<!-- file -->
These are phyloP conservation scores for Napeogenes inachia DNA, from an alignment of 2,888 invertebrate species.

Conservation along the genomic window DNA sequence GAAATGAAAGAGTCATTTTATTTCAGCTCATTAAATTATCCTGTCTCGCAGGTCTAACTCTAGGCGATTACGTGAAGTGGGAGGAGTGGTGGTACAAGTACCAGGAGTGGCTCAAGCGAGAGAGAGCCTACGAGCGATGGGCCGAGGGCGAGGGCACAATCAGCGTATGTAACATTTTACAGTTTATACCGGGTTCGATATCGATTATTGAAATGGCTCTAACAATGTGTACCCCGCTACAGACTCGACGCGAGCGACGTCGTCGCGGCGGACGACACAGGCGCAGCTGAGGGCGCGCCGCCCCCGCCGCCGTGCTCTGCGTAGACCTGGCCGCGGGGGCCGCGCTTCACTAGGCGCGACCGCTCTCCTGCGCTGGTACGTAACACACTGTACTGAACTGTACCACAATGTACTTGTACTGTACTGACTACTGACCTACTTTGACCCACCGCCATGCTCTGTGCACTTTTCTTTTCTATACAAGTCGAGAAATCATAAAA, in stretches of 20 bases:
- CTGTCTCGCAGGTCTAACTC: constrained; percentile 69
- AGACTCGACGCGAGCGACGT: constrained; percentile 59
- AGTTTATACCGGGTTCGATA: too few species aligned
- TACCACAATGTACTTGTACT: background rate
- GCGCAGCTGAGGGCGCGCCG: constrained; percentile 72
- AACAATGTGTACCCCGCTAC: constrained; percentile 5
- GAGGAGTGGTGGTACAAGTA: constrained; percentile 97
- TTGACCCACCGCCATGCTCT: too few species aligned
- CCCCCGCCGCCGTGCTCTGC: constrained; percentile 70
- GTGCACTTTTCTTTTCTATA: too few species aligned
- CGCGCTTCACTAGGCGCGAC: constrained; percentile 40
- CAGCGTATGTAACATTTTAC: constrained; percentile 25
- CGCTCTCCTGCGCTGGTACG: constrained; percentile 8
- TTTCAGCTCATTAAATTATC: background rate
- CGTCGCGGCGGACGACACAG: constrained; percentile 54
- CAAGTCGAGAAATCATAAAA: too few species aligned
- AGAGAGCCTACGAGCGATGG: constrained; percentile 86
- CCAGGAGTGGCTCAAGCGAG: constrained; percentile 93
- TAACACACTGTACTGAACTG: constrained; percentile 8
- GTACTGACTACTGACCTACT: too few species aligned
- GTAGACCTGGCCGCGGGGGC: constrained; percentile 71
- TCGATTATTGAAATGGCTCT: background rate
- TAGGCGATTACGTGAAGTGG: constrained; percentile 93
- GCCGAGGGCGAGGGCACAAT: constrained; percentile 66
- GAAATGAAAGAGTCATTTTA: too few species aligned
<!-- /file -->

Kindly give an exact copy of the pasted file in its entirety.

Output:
These are phyloP conservation scores for Napeogenes inachia DNA, from an alignment of 2,888 invertebrate species.

Conservation along the genomic window DNA sequence GAAATGAAAGAGTCATTTTATTTCAGCTCATTAAATTATCCTGTCTCGCAGGTCTAACTCTAGGCGATTACGTGAAGTGGGAGGAGTGGTGGTACAAGTACCAGGAGTGGCTCAAGCGAGAGAGAGCCTACGAGCGATGGGCCGAGGGCGAGGGCACAATCAGCGTATGTAACATTTTACAGTTTATACCGGGTTCGATATCGATTATTGAAATGGCTCTAACAATGTGTACCCCGCTACAGACTCGACGCGAGCGACGTCGTCGCGGCGGACGACACAGGCGCAGCTGAGGGCGCGCCGCCCCCGCCGCCGTGCTCTGCGTAGACCTGGCCGCGGGGGCCGCGCTTCACTAGGCGCGACCGCTCTCCTGCGCTGGTACGTAACACACTGTACTGAACTGTACCACAATGTACTTGTACTGTACTGACTACTGACCTACTTTGACCCACCGCCATGCTCTGTGCACTTTTCTTTTCTATACAAGTCGAGAAATCATAAAA, in stretches of 20 bases:
- CTGTCTCGCAGGTCTAACTC: constrained; percentile 69
- AGACTCGACGCGAGCGACGT: constrained; percentile 59
- AGTTTATACCGGGTTCGATA: too few species aligned
- TACCACAATGTACTTGTACT: background rate
- GCGCAGCTGAGGGCGCGCCG: constrained; percentile 72
- AACAATGTGTACCCCGCTAC: constrained; percentile 5
- GAGGAGTGGTGGTACAAGTA: constrained; percentile 97
- TTGACCCACCGCCATGCTCT: too few species aligned
- CCCCCGCCGCCGTGCTCTGC: constrained; percentile 70
- GTGCACTTTTCTTTTCTATA: too few species aligned
- CGCGCTTCACTAGGCGCGAC: constrained; percentile 40
- CAGCGTATGTAACATTTTAC: constrained; percentile 25
- CGCTCTCCTGCGCTGGTACG: constrained; percentile 8
- TTTCAGCTCATTAAATTATC: background rate
- CGTCGCGGCGGACGACACAG: constrained; percentile 54
- CAAGTCGAGAAATCATAAAA: too few species aligned
- AGAGAGCCTACGAGCGATGG: constrained; percentile 86
- CCAGGAGTGGCTCAAGCGAG: constrained; percentile 93
- TAACACACTGTACTGAACTG: constrained; percentile 8
- GTACTGACTACTGACCTACT: too few species aligned
- GTAGACCTGGCCGCGGGGGC: constrained; percentile 71
- TCGATTATTGAAATGGCTCT: background rate
- TAGGCGATTACGTGAAGTGG: constrained; percentile 93
- GCCGAGGGCGAGGGCACAAT: constrained; percentile 66
- GAAATGAAAGAGTCATTTTA: too few species aligned